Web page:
Over 25 million Americans are thought to suffer from asthma, a chronic respiratory disease where airways in the lungs become inflamed and restricted, causing shortness of breath and trouble breathing.  These symptoms can be worsened by exposure to environmental triggers, such as allergens and air pollutants, as well as factors such as diet, illness or vigorous physical activity.  Traditional treatments include administration of steroids or use of inhalers to control symptoms as they occur.  Managing exposure to environmental triggers can also prove helpful in reducing asthma attacks.  At home, sufferers can use an air purifier with a true HEPA filter, like our MinusA2 Asthma and Allergy Friendly Edition, to filter the air of dust, pollen, and pollutants that can trigger an attack.  It is also helpful to remove items that tend to collect lots of dust, such as curtains or carpets.  For more ideas about how to control asthma and information on the latest research, visit the Asthma and Allergy Foundation of America’s website.

Why Thunderstorms May Trigger Asthma

April showers bring May flowers, but they may also bring increased asthma attacks for those whose asthma is triggered by allergens. While rain can help your air quality by washing away pollutants that may be lingering in the air, a 2008 study by scientists at the University of Georgia and Emory University, found that emergency room visits for asthma attacks would rise in the days following a thunderstorm. They discovered that the wind and rain during a thunderstorm can break apart pollens into smaller pieces, making them easier to spread throughout the air and cause irritation to lung tissues. When winds pick up after a storm, they carry these tiny pollutants with them, and if sufferers are not prepared, then they may experience a sudden and surprising increase in their symptoms.

Managing triggers is one of the most important parts of a comprehensive asthma prevention plan, and research like this may help sufferers to better plan and prepare for the times when they need to exercise caution and keep inhalers or other medicines close. Keeping an eye on local pollen counts can also help sufferers by showing when pollens counts are highest, so that they can avoid going outdoors during peak times. While indoors, asthma sufferers can protect themselves from pollen and other irritating pollutants, by running an air purifier with a true HEPA filter, such as our MinusA2. By preparing for asthma triggers after a thunderstorm, sufferers can spend less time wheezing and more time splashing in puddles and enjoying the springtime showers.

Common Allergens Infographic

Common allergens effect many of us, these can be pollen, dust mites, mold spores, pet dander, food, insect stings, medicines or other substances. Allergies comprise a multibillion dollar industry each year. An estimated 50 million Americans suffer from allergies, that’s 1 in 5 people in the US. Worldwide there are hundreds of millions of allergy sufferers. Read the infographic below for more allergy statistics.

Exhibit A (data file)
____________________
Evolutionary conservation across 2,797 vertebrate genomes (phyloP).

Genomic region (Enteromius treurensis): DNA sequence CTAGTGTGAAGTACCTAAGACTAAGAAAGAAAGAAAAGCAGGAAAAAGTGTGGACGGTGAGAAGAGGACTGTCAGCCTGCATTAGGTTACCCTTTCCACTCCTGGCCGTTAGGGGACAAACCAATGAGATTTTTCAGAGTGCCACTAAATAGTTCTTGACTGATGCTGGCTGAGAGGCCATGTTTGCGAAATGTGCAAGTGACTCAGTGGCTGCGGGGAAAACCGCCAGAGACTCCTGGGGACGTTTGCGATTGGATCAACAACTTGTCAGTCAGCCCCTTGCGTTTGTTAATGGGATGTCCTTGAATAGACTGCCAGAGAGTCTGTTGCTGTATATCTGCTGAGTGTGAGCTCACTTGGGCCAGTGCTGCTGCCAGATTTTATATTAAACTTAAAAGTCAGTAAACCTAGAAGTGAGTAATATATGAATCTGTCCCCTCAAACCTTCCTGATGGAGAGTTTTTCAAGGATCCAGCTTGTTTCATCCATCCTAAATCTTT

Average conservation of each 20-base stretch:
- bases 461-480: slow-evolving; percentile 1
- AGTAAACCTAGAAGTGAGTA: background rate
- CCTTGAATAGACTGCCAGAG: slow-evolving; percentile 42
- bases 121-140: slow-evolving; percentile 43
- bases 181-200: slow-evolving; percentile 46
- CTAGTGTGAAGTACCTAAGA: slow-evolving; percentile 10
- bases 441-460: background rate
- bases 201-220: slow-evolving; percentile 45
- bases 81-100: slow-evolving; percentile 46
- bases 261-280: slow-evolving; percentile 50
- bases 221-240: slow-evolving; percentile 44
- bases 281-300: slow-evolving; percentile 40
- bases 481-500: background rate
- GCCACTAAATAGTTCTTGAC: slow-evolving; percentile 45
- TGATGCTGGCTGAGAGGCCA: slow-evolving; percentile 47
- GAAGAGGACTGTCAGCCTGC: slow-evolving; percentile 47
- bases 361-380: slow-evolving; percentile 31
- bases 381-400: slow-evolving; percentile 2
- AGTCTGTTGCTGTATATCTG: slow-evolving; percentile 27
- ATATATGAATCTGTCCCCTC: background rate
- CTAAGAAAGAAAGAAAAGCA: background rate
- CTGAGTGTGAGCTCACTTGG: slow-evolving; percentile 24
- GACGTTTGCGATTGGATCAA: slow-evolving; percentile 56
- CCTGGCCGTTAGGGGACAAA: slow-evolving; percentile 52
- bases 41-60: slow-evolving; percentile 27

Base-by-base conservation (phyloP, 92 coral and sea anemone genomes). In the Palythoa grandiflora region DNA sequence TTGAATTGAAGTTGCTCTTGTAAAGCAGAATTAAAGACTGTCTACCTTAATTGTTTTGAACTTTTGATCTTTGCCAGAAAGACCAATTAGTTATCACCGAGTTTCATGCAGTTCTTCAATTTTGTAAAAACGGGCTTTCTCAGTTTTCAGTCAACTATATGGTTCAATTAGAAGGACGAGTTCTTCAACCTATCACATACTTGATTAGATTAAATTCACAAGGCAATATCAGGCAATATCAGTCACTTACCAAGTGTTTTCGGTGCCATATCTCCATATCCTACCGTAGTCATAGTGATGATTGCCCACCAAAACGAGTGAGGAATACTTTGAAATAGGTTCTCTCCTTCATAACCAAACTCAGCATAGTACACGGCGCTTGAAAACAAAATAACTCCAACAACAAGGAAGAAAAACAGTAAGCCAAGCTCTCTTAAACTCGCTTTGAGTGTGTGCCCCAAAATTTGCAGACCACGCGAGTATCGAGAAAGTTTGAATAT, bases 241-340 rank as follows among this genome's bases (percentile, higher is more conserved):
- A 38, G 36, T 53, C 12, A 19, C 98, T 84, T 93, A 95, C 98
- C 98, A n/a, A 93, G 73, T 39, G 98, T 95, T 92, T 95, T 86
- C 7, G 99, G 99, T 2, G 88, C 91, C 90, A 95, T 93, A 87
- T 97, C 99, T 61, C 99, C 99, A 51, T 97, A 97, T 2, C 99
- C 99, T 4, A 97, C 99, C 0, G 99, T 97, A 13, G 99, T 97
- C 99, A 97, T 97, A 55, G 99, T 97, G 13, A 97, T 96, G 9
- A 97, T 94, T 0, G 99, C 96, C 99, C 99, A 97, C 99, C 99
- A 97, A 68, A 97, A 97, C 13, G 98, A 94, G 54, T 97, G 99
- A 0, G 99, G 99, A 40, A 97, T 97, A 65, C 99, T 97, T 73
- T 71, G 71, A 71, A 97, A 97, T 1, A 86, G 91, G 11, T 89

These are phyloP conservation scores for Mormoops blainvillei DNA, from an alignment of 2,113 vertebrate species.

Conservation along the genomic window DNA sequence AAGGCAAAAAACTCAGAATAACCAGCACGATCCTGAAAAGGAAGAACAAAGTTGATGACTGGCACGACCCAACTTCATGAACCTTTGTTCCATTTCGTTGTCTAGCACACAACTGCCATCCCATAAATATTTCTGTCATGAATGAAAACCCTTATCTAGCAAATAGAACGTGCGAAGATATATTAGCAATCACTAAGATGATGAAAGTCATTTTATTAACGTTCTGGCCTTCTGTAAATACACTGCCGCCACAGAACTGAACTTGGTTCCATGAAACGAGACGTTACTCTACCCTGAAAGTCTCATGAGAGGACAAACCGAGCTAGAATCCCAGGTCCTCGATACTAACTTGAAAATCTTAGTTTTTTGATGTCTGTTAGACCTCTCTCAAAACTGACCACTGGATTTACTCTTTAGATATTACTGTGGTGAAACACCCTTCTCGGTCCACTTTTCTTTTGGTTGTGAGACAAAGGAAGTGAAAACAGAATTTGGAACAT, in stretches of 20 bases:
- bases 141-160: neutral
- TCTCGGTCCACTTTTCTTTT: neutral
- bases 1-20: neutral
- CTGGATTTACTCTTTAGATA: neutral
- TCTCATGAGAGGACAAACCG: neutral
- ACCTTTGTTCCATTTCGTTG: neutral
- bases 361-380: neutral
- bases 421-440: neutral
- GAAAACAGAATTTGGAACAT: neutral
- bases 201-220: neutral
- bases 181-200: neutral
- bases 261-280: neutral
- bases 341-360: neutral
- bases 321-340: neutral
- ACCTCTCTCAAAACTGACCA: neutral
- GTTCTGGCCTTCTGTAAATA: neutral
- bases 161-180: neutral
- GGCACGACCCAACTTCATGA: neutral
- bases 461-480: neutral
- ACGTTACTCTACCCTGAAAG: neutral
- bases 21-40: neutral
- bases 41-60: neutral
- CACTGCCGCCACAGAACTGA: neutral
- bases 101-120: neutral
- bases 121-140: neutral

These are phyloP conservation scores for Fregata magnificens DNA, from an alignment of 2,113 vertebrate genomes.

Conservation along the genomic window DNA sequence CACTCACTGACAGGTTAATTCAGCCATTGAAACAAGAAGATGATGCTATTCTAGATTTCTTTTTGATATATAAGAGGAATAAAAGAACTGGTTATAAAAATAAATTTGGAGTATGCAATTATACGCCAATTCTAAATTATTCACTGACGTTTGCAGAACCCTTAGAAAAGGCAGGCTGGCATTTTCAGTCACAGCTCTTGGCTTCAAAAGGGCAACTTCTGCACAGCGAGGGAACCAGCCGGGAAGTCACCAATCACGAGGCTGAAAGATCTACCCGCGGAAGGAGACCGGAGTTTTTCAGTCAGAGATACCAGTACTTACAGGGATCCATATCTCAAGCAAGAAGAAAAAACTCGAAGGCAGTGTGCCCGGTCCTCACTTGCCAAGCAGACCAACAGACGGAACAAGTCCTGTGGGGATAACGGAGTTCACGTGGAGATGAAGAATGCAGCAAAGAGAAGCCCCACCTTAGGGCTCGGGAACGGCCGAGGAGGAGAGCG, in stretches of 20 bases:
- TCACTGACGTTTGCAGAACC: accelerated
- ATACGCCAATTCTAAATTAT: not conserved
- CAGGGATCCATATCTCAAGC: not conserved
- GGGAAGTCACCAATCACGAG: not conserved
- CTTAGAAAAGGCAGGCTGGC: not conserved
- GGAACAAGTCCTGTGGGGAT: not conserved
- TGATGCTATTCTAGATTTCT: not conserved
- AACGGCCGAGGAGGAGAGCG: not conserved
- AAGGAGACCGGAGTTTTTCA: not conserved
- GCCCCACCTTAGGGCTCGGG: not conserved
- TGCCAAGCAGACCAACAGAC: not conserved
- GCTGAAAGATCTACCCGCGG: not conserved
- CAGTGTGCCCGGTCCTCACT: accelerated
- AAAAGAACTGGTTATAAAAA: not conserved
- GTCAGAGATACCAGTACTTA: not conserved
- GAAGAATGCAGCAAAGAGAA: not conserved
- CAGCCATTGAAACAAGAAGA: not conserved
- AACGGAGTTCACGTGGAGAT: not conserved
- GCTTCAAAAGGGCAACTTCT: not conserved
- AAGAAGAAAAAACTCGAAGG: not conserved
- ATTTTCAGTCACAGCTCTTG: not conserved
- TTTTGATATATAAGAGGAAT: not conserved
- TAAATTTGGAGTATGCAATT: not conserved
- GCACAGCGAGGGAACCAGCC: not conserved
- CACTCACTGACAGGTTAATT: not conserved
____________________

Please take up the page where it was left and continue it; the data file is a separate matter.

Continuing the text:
Common Allergens Infographics

You are welcome to use this infographic about allergy statistics on your own website, please link back to this page or www.rabbitair.com as the source.

Rabbit Air offers a certified asthma and allergy friendly air purifier that is based on our popular MinusA2 design, to help with common allergens. The asthma & allergy friendly™ Certification Program, administered by the Asthma and Allergy Foundation of America (AAFA) in partnership with the international research organization Allergy Standards Limited (ASL), is an independent program created to scientifically test and identify consumer products that are more suitable for people with asthma and allergies.

Fun Facts About HEPA Filters

When you want to get dust, mold, and other particulates out of your air, there is nothing better than an air purifier with a true HEPA filter. HEPA filters – short for High Efficiency Particulate Air – use special fibers, commonly made of paper or glass, to trap airborne particles. Rabbit Air’s BioGS HEPA filters go a step further by using an advanced fiber material, which reduce allergens over time to increase efficiency.  While these filters are important tools for keeping the air in our homes clean and fresh, did you know that HEPA filters were originally designed with much more dangerous particles in mind?  Developed in the 1940s, HEPA filters were an important part of the Manhattan project. Radioactive particulates used in the project could become airborne, and scientists needed a filter that could clean the air while keeping them safe. It wasn’t until a decade later that HEPA filters began to be used commercially in homes, hospitals, and other areas where having clean air was essential.

Though it is common to find HEPA filters in households across the world in everyday appliances, like air purifiers and vacuum cleaners, HEPA filters are also used in all sorts of surprising places! Airlines use HEPA technology to filter the air flowing through the passenger cabins in order to reduce the spread of airborne germs, and hospitals even have special HEPA face masks that are used to help keep doctors and patients safe. Animals can benefit from having their air filtered too, and HEPA technology is sometimes used in zoos and aquariums to keep our furry and feathered friends breathing better.  Amazingly, HEPA filters have even gone into space, where they are used to purify the air on the International Space Station!